Known Problems in MainBoss Basic 2.9
This web page lists problems known to affect certain versions of MainBoss 2.9.
@Requests Must be Able to do Reverse Lookup on POP3 Address
The @Requests service must be able to do a reverse lookup operation on the IP address specified for POP3. Typically, this means that there must be a working DNS address associated with the IP address.
Error in Command Line Help
If you use the mboss.exe command in a command prompt window, there are several contexts in which it shows a help file describing the command line options. The file shows an option of the form */MZH. The * should not be present; the option is just /MZH.
Printing Multiple Copies of Reports on Windows 7 and Vista (MainBoss 2.9 Update 8 and earlier)
Due to a change of behavior in Windows 7 and Vista, older versions of MainBoss Basic will print too many copies if you ask for multiple copies of a report. Specifically, you'll get the square of the number you ask for; if you ask for two copies, you get four; if you ask for three copies, you get nine; and so on.
This problem has been fixed in Update 9, now available. If you have an older version of MainBoss Basic, the workaround is to print one copy at a time.
Fault on Windows Server 2008 Remote Desktop (MainBoss 2.9 Update 7 and earlier)
If you have a mouse with a mouse-wheel and you use the wheel when connected to MainBoss using a Windows Server 2008 Remote Desktop Connection, the connection will fault. This problem is fixed in MainBoss 2.9 Update 8.
64-bit Versions of Windows (MainBoss 2.9 Update 6 and earlier)
Old versions of MainBoss Basic do not work on 64-bit versions of Windows. This problem was fixed as of MainBoss 2.9 Update 7.
Missing E-mail Addresses and @Requests
If you delete the e-mail address associated with a requestor, @Requests will still try to send acknowledgements to that requestor under certain rare circumstances. The result may be errors in the acknowledgement process. To fix the problem, manually delete the entry for the requestor from the @Request list of recognized e-mail accounts.
Files Damaged by Power Outages (Affects all versions of MainBoss 2.9)
If your computer's power goes out while MainBoss is updating a database file, the file may be left in an unusable condition. DBFIX is a utility provided by Codebase that may be useful in fixing such a problem.
If a file has this kind of problem, MainBoss typically displays an error message when the file is opened. For example, suppose you are trying to edit an existing work order; you might see an error message that says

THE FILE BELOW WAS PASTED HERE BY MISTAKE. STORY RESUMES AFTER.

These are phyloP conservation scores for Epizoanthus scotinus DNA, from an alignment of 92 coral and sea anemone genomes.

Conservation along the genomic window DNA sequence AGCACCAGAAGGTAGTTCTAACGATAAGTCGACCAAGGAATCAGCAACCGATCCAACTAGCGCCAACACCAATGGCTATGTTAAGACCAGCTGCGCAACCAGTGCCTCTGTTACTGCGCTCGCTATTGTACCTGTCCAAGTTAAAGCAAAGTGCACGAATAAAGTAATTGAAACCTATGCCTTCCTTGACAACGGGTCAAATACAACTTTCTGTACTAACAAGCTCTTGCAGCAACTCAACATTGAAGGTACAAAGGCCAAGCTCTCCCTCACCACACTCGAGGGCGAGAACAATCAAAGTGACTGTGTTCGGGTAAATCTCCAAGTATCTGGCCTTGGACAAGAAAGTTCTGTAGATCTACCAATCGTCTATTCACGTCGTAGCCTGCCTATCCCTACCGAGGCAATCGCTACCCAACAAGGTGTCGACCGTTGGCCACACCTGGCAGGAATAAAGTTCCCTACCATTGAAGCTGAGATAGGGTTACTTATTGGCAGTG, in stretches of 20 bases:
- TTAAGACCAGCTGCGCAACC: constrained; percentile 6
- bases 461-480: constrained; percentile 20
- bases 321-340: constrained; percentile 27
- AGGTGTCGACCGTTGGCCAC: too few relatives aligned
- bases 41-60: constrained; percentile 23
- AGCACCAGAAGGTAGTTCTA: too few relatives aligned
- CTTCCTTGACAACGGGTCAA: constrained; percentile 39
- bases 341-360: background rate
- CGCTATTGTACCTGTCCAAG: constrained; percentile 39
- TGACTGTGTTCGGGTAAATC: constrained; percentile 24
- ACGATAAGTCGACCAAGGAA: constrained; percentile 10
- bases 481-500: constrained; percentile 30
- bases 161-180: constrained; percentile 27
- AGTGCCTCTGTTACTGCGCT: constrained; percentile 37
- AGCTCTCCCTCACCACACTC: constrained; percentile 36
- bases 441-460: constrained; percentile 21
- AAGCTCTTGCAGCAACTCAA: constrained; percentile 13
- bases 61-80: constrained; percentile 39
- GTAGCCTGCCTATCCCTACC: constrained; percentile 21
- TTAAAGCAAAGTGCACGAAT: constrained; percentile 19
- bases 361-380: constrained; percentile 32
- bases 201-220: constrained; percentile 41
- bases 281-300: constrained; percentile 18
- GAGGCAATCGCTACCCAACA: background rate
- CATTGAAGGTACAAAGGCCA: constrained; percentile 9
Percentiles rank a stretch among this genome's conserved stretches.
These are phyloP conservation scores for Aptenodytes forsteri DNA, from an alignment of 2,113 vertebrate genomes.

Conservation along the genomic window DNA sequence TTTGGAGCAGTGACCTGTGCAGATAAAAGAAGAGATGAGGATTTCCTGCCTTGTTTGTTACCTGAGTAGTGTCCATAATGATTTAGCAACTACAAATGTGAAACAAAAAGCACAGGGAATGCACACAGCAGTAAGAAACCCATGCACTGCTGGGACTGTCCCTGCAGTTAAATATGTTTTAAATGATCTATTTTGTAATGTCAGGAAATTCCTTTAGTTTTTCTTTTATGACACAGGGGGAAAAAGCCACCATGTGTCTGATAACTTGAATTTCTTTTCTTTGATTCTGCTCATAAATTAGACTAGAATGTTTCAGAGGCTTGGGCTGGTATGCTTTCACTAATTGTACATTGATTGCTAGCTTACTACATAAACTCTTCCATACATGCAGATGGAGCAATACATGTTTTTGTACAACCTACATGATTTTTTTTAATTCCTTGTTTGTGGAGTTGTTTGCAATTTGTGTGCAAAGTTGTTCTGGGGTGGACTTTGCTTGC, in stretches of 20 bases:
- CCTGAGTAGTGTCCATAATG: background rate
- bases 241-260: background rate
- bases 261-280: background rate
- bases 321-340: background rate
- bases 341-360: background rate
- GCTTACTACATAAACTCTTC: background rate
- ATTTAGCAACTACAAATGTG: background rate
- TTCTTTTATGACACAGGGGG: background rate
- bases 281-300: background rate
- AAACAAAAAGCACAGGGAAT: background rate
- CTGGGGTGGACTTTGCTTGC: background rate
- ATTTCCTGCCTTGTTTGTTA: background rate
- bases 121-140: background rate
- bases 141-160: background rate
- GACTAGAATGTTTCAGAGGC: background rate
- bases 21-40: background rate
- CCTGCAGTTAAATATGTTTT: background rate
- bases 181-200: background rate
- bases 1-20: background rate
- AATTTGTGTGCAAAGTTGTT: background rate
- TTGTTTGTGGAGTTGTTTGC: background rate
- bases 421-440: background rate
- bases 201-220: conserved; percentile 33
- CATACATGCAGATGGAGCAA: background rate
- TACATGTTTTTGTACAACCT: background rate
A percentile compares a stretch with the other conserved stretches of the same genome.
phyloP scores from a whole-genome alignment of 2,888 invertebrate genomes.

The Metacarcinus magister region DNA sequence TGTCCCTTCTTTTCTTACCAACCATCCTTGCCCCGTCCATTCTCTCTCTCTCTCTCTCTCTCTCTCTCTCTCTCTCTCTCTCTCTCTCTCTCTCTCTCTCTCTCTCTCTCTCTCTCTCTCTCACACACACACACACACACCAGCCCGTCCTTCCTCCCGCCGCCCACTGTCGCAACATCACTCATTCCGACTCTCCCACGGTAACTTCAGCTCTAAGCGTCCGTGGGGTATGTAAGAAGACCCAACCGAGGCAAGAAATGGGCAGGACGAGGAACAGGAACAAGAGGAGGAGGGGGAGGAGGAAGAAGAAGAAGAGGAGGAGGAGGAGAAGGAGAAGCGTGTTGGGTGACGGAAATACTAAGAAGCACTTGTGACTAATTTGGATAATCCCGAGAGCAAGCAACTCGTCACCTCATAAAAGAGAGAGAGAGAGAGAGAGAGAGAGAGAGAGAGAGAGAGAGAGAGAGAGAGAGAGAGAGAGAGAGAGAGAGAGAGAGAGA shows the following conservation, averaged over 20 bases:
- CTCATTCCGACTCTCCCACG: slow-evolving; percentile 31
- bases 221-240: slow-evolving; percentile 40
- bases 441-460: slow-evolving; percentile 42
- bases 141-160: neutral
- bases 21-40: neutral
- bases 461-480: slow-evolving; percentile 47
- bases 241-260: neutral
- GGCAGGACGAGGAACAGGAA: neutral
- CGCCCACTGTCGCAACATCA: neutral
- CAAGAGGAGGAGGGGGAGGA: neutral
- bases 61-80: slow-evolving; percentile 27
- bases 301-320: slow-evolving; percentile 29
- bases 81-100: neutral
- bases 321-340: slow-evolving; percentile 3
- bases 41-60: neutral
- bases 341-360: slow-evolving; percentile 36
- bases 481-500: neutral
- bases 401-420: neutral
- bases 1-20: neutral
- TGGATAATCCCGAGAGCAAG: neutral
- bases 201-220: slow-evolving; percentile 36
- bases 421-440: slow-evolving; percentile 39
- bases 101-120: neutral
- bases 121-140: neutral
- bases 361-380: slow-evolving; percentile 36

File is not a Data File Status -200 80137 C:\MainBoss\Labor.dbf
This is a perfect candidate for using the DBFIX program to fix the specified database file (in this case C:\MainBoss\Labor.dbf).
IMPORTANT: DBFIX is a 16-bit program. It will work on Windows XP but not on Windows 7 or 8. You can, however, run DBFIX on an XP simulator running under Windows 7 or 8. For more information, see http://windows.microsoft.com/en-CA/windows7/products/features/windows-xp-mode.
DBFIX is distributed as a ZIP file named DBFIX.ZIP. To download the file, click
DBFIX.ZIP is a ZIP file containing the following:
DBFIX.EXE BWCC.DLL Readme.txt
Unzip DBFIX.ZIP, then copy the files into the directory that contains your database, then follow the instructions below.
Note that several files may have been open simultaneously at the time of the power failure, so you may have to fix more than one file.
Some data may have been lost when the file was damaged. After you have fixed the database file, review any work you did since the file was damaged. You may have to re-enter some data. We also recommended that you use the MainBoss audit facilities (Administration->Database->Audit in the MainBoss menu) to check for problems.
If you have any difficulties using DBFIX, contact MainBoss Support. (Please do not contact Codebase, since they do not support DBFIX.)
NOTE: Fixing database files can be time consuming. We recommend that you use an Uninterruptible Power Supply (UPS) on the computer that holds your MainBoss database. You should also make regular backups of your database and store these backups on a separate computer or on an external device such as CD-ROM, disk, or tape.
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